Japan puts minimalist spin on Art Brut
Found materials often show a the artists' inner demons
Posted: October 16, 2013
Art Brut often uses found material and explores personal obsessions.
By Vitek Bohal
For the Post
Art Brut has always been a big item in the Czech lands. Due to the state's repressive politics during the communist era, many artists had to create all on their own, without backing from any state institutions. More often than not they used found materials, and explored themes that were occasionally on the seedy, grimy fringes of the individual, as well as the collective, unconscious.
Although the works exhibited at Museum Montanelli in the Art Brut from Japan exhibition are indeed often made with simple household materials, and quite naturally and effectively explore the mysterious undercurrents of the human psyche, there is one great difference from the European Art Brut: Western Art Brut artists, such as the recently exhibited Jan Křížek, are usually associated with bold, almost action- like strokes of the brush, or of leaving clay sculptures half-finished, only to further establish the unkempt, primordial aesthetic that is the European Art Brut.
When: To Jan. 19, 2014; Tue.-Fri. 10 a.m.-6 p.m.
Where: Museum Montanelli, Nerudova 13
The eight Japanese artists currently being exhibited, on the other hand, retain a subdued, minimalist style. The staple theme of trauma, repressed memories and other subconscious processes remains the same, yet the art shows a very high level of formal proficiency, and a tremendous amount of attention to detail. Each of the works exhibited is formally restrained, and very punctually executed. This general feel is miles away from the ecstatic, spontaneous expressiveness so often associated with western Art Brut.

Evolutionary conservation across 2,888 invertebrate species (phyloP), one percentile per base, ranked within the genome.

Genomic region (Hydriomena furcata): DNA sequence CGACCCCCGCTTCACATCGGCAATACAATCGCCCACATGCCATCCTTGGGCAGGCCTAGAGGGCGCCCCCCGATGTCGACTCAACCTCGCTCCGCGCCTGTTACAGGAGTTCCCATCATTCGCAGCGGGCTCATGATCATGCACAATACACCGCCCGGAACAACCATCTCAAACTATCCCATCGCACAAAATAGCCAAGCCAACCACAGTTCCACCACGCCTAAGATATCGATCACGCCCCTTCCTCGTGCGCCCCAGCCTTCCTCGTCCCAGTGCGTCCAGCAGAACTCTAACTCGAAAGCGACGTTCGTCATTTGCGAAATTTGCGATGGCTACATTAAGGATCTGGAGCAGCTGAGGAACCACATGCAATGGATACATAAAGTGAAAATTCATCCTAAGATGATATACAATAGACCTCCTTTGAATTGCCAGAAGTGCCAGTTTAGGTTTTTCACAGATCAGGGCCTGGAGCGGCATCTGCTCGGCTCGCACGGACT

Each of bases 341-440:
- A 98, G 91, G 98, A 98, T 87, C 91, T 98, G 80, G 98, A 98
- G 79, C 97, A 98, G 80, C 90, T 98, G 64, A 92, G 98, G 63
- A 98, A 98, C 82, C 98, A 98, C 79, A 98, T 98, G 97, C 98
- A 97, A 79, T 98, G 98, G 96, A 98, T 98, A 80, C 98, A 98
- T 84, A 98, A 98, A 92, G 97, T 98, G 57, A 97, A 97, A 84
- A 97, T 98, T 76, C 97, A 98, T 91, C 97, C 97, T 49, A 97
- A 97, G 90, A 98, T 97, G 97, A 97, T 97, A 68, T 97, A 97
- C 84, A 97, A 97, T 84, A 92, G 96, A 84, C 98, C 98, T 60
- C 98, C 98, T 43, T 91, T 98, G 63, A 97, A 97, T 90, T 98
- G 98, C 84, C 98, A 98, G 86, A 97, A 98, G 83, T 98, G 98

The exhibition provides a look into the process of creation by means of two viewing rooms where one can see the very specific personal situation of two of the exhibited artists, Masao Obata and Shinichi Sawada. It is a commonplace to often associate Art Brut with the specter of mental instability, and it is wonderful to see on video how these two artists work. It is especially interesting to see Sawada, a young man diagnosed with severe autism, as he creates his phantasmic clay sculptures, which remind one of the aesthetics of the noh theater, Japanese folklore and manga comics.
It is this rambunctious originality in style that can be appreciated in every one of the displayed art works. It is as though the artists left behind all the artistic trends, and all the myriad memes that speckle the cultural environment, and rather descended into a very private, reclusive part of their psyches. The materials, such as Satoshi Morita's embroidering, or Masao Obata's cardboard canvases, are original and personal in themselves, yet the substance of the works further drives home this extreme self-referentiality of the exhibited works. Each of the artists exhibited seems to have a very personal vision of the world, and a very personal problem that he or she is trying to grasp through art. As such, the artists seem untainted by the artistic trends of the day. Rather they create from the deep within, and, through their art, allow the spectator to catch a glimpse of their turbulent, but deeply human world.